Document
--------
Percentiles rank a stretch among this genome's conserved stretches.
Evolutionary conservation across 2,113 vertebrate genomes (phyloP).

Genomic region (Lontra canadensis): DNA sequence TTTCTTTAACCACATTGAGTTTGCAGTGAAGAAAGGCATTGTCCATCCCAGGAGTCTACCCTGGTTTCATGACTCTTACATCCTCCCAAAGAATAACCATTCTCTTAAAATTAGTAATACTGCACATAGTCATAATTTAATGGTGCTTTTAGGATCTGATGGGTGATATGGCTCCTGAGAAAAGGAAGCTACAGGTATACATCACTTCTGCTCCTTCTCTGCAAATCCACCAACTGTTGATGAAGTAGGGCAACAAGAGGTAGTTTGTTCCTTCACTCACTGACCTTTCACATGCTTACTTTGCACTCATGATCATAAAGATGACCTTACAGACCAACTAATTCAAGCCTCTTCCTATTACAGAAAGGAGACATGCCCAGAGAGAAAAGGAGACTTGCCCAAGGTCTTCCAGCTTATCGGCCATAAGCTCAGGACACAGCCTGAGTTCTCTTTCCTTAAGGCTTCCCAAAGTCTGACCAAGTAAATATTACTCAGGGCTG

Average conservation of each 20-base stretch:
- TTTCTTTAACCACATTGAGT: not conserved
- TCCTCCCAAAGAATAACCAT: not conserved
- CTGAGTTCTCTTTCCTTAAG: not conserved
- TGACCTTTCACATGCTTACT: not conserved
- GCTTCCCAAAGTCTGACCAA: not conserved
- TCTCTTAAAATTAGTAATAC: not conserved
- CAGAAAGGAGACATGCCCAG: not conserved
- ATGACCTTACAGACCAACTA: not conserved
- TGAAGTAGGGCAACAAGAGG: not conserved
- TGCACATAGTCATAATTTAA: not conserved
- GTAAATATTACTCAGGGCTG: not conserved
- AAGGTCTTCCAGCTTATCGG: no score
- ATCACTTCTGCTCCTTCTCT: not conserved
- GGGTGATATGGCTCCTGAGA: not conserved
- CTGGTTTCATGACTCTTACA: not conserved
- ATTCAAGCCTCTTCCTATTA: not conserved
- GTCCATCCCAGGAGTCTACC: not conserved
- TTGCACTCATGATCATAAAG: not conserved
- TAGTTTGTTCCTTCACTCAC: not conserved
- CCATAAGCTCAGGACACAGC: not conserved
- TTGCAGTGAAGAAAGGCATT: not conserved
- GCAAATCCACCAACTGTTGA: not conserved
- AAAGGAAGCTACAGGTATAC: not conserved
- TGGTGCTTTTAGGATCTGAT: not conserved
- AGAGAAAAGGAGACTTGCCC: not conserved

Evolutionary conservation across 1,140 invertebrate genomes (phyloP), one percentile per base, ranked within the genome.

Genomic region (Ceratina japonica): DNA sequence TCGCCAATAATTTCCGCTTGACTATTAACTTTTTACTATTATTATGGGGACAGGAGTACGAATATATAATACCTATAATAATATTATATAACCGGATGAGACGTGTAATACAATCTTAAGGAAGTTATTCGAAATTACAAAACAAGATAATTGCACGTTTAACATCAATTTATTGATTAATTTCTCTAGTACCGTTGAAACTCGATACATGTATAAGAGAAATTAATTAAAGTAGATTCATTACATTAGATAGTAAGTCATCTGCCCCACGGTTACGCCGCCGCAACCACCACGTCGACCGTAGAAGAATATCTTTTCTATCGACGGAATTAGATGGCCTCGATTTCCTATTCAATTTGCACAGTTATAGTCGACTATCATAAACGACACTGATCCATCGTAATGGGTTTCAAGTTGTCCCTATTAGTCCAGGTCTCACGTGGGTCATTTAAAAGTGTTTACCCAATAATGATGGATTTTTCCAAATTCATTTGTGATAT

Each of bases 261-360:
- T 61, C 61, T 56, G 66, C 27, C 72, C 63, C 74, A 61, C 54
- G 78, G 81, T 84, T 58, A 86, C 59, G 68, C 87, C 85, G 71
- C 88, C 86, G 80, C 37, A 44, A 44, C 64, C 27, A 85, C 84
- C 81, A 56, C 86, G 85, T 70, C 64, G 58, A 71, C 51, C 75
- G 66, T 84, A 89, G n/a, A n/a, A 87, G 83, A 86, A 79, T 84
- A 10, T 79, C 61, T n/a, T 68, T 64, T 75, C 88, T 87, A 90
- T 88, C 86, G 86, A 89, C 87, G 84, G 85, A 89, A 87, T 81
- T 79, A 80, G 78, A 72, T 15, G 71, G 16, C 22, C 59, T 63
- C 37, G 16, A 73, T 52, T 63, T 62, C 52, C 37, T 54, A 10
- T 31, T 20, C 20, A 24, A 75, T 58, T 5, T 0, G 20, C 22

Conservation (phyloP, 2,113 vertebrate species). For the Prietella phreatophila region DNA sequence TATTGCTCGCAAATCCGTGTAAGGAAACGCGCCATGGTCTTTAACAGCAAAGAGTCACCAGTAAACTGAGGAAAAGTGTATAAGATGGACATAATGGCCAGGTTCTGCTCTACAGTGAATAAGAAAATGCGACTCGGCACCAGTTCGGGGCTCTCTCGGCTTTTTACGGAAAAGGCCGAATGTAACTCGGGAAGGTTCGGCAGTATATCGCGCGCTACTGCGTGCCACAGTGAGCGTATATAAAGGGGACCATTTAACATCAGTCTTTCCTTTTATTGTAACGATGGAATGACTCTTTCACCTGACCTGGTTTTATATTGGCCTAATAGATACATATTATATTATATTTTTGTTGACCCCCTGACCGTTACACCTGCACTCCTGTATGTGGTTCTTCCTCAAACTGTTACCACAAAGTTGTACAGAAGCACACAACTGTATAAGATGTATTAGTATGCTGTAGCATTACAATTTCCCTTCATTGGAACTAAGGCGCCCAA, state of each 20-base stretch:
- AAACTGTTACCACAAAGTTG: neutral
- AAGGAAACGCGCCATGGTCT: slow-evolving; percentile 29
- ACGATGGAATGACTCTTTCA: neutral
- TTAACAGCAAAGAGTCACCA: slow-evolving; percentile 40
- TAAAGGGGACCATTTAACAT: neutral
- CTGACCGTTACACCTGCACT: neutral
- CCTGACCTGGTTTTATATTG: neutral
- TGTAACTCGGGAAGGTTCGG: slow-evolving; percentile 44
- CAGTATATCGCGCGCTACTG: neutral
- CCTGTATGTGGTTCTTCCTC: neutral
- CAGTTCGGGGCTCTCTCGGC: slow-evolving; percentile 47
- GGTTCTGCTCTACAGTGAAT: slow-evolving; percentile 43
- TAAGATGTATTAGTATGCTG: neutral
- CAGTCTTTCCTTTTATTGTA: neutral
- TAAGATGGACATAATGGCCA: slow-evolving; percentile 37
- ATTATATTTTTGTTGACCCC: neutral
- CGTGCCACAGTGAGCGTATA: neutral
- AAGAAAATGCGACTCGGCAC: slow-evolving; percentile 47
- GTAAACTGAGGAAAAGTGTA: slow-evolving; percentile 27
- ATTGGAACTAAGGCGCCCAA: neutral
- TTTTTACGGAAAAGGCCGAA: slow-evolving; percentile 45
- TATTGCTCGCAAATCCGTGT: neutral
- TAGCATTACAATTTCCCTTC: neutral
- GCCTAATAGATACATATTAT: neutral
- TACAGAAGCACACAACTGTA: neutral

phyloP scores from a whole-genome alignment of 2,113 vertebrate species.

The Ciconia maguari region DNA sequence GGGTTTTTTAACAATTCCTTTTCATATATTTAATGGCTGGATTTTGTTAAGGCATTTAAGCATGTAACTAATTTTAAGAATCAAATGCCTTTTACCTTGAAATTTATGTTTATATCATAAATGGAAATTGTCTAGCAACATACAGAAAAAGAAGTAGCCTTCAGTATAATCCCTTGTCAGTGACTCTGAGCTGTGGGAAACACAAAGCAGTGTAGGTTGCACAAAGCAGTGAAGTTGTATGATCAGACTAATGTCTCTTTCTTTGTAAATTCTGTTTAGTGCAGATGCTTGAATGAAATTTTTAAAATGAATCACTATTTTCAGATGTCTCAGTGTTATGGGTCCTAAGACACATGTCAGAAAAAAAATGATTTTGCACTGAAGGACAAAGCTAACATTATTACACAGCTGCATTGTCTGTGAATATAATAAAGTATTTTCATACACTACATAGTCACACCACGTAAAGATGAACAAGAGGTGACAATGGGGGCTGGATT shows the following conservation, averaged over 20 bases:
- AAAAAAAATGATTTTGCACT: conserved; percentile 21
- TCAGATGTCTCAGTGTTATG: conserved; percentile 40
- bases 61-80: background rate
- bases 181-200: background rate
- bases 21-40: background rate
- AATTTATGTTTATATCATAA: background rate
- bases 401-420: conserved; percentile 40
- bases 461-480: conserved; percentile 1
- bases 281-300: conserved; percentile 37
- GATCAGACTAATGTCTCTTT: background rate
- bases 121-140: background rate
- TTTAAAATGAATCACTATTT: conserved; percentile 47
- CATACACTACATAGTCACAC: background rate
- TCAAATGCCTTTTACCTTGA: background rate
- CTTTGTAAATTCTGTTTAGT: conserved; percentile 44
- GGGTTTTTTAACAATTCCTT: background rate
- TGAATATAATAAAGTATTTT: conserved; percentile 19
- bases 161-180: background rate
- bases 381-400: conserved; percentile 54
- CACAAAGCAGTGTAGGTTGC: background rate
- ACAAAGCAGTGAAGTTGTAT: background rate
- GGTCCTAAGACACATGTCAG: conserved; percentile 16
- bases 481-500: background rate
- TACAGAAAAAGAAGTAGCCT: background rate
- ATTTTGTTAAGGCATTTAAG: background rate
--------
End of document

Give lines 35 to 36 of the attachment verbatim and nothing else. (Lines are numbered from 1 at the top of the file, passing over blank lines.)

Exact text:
- C 88, C 86, G 80, C 37, A 44, A 44, C 64, C 27, A 85, C 84
- C 81, A 56, C 86, G 85, T 70, C 64, G 58, A 71, C 51, C 75